Some artworks Dr Suma was inspired to create

There was one occasion when we had a canvas that my sister had painted. This was of a lake with trees around it and their reflection on the lake. When she gave it to Him during an interview, He said, “This is not the way to see a painting. Hold it at a distance.” So I took the painting and walked to the end of the interview room and held it up for Him. He looked at it and said, “It is very realistic. Look at the shadow of the trees on the water. It is beautiful.” Then He looked at my sister and said, “You are good at mixing colours” and He looked at me and said, “You are good at drawing.” That was exactly our portfolio! Then He said, “There are stages in drawing. In the beginning, you must use an object as a reference to draw. Then you must look at real life and draw. Suppose you are drawing a portrait, first reproduce it from a photograph, then you must draw that image from real life and then you must progress to draw it from your memory. By then, the image has become a part of you and it comes from within.” This was such a spiritual interpretation.

When We Choose God, The Rest Follows

Then Swami looked at me and said, “You must draw Me every day.” Of course, I couldn't keep up with that tall order. His message was loud and clear that when the object becomes you, only then can you reflect the essence of that unison on paper. In other words, the subject and the object need to unite. Quintessential yoga! For that matter, even art is yoga. So, any activity taken up with that high level of excellence and sense of oneness becomes worship. For Swami, everything was like that!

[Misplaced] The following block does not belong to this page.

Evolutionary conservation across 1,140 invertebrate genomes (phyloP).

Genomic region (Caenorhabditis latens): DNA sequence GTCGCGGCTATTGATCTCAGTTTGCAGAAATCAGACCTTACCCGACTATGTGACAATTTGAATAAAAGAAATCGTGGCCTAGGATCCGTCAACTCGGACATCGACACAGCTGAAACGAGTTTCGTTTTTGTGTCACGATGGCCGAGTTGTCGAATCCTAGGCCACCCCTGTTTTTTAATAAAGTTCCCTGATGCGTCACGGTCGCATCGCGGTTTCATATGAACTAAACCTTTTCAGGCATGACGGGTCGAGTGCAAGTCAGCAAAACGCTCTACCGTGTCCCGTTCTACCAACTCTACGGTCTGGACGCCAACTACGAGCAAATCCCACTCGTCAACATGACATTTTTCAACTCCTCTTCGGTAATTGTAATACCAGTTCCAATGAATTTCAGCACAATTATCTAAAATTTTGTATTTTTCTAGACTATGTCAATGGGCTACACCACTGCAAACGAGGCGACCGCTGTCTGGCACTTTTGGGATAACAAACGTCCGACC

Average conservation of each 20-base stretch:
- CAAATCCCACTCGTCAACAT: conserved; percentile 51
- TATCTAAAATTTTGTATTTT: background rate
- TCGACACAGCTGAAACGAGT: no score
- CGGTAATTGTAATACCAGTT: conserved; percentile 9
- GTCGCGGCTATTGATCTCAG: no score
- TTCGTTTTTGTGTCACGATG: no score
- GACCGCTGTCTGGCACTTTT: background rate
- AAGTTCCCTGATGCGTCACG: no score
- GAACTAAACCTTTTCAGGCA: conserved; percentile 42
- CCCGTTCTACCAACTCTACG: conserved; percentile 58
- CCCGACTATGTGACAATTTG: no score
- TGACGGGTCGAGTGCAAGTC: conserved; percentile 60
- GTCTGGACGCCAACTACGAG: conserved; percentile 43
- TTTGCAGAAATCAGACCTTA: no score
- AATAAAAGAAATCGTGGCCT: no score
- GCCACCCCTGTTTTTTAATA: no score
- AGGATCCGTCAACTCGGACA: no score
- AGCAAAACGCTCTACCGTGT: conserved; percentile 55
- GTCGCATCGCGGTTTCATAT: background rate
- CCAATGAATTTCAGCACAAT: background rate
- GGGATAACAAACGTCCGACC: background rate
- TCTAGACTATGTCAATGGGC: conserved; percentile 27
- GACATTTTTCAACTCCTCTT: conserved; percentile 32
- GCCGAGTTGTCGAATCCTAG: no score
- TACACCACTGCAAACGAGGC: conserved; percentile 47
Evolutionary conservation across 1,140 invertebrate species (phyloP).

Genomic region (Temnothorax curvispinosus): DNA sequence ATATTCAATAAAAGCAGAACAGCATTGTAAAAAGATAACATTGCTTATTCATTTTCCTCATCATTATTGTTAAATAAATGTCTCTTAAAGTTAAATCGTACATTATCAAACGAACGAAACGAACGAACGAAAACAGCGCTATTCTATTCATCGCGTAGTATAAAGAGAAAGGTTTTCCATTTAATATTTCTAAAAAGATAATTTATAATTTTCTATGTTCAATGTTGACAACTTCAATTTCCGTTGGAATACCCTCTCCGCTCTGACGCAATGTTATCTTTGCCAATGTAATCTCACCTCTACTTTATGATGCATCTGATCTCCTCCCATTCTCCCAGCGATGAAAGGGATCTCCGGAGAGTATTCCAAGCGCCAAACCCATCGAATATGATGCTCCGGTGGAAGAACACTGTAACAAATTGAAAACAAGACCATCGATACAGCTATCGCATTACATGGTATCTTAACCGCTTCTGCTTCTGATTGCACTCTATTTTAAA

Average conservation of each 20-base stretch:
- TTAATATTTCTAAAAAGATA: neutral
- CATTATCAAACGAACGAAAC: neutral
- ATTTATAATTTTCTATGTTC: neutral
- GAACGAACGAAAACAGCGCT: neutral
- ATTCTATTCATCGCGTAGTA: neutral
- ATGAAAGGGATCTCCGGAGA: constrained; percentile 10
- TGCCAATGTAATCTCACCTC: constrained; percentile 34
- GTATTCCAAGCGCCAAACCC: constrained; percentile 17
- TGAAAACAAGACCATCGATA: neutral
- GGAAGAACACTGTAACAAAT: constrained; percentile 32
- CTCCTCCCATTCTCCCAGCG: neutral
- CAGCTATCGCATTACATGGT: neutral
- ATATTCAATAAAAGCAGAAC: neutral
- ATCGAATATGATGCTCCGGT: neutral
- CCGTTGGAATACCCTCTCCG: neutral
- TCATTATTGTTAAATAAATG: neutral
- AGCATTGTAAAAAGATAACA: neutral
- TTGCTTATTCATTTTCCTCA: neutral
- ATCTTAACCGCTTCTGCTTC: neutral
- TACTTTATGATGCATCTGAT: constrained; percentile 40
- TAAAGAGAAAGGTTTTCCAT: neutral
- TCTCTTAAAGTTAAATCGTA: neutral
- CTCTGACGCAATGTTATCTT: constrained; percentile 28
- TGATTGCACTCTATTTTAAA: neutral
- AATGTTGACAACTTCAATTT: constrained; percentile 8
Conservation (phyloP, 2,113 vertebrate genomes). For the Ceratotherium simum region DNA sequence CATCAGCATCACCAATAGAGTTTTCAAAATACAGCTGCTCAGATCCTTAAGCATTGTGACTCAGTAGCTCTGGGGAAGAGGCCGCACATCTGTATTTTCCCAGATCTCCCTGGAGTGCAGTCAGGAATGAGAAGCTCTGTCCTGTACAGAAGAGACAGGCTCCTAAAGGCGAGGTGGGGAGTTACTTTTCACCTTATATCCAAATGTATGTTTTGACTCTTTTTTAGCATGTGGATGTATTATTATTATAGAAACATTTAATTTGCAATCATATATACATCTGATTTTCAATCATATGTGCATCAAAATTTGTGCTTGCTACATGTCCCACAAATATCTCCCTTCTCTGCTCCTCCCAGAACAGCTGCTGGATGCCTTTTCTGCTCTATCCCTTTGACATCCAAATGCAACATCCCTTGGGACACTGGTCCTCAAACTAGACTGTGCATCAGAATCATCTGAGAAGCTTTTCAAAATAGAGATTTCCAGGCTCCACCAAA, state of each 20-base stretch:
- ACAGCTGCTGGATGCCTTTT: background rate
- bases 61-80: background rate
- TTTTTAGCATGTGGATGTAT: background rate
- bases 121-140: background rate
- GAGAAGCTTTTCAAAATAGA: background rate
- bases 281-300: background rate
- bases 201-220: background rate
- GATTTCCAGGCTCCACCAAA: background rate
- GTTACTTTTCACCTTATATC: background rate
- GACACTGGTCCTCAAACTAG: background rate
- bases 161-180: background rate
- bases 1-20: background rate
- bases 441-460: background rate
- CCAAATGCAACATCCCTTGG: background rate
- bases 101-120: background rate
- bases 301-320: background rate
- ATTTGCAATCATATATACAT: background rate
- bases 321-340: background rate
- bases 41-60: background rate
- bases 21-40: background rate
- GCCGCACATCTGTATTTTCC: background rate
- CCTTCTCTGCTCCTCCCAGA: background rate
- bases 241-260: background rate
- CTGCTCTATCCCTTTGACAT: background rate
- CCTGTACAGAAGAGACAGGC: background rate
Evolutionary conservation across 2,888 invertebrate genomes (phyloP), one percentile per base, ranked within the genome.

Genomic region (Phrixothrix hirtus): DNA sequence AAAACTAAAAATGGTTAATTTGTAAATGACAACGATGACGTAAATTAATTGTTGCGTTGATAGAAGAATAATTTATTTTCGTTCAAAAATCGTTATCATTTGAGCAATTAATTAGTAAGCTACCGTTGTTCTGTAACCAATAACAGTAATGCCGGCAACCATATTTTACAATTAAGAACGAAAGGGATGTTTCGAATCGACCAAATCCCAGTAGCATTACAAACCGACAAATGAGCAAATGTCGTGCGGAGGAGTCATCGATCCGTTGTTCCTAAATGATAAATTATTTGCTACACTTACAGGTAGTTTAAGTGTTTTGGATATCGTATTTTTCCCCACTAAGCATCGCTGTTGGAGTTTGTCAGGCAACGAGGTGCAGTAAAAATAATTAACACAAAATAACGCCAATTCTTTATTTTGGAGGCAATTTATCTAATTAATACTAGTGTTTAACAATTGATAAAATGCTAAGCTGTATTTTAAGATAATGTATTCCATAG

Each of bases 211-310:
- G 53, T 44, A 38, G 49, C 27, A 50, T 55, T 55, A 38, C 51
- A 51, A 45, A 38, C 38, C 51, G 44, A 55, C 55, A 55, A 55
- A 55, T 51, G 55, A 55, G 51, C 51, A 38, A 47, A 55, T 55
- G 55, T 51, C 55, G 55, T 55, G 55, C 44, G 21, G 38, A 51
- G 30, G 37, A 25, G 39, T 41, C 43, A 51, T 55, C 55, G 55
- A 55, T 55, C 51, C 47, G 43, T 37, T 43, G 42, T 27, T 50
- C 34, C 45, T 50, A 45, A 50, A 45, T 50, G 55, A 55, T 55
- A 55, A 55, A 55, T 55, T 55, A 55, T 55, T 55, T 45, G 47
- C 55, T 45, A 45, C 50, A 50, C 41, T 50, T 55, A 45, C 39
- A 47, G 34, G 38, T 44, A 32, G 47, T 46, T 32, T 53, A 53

I realised then that if you choose God, everything is added unto you. It is truly like that. That one choice of opting to make Him the focal point of your life can enrich everything else around you because He is the soul present in everything. This lesson was the biggest takeaway and blessing that I gained from my years in the Anantapur College.


That said, when I made the choice that I was going to channel all my academic activities towards enabling myself to serve Swami, I faced mixed reactions from peers, extended family and even immediate family on what I was doing with my life when a brilliant career awaited me elsewhere! I understood where they were coming from. After all, I was not only making drastic choices about wanting to stay back and serve Swami but I was also allowing myself to wait in limbo until He gave me the direction.

And He did make me wait - for eight years - before He said, “Yes, join college.” That's the time when I was doing degree after degree (M.Com. and M.Ed.) as my parents insisted that I continue studying while I waited for Swami's guidance. I could have gone on to do other things but something within me made me wait for His word. I wanted to do what He said and I wanted it to come from Him.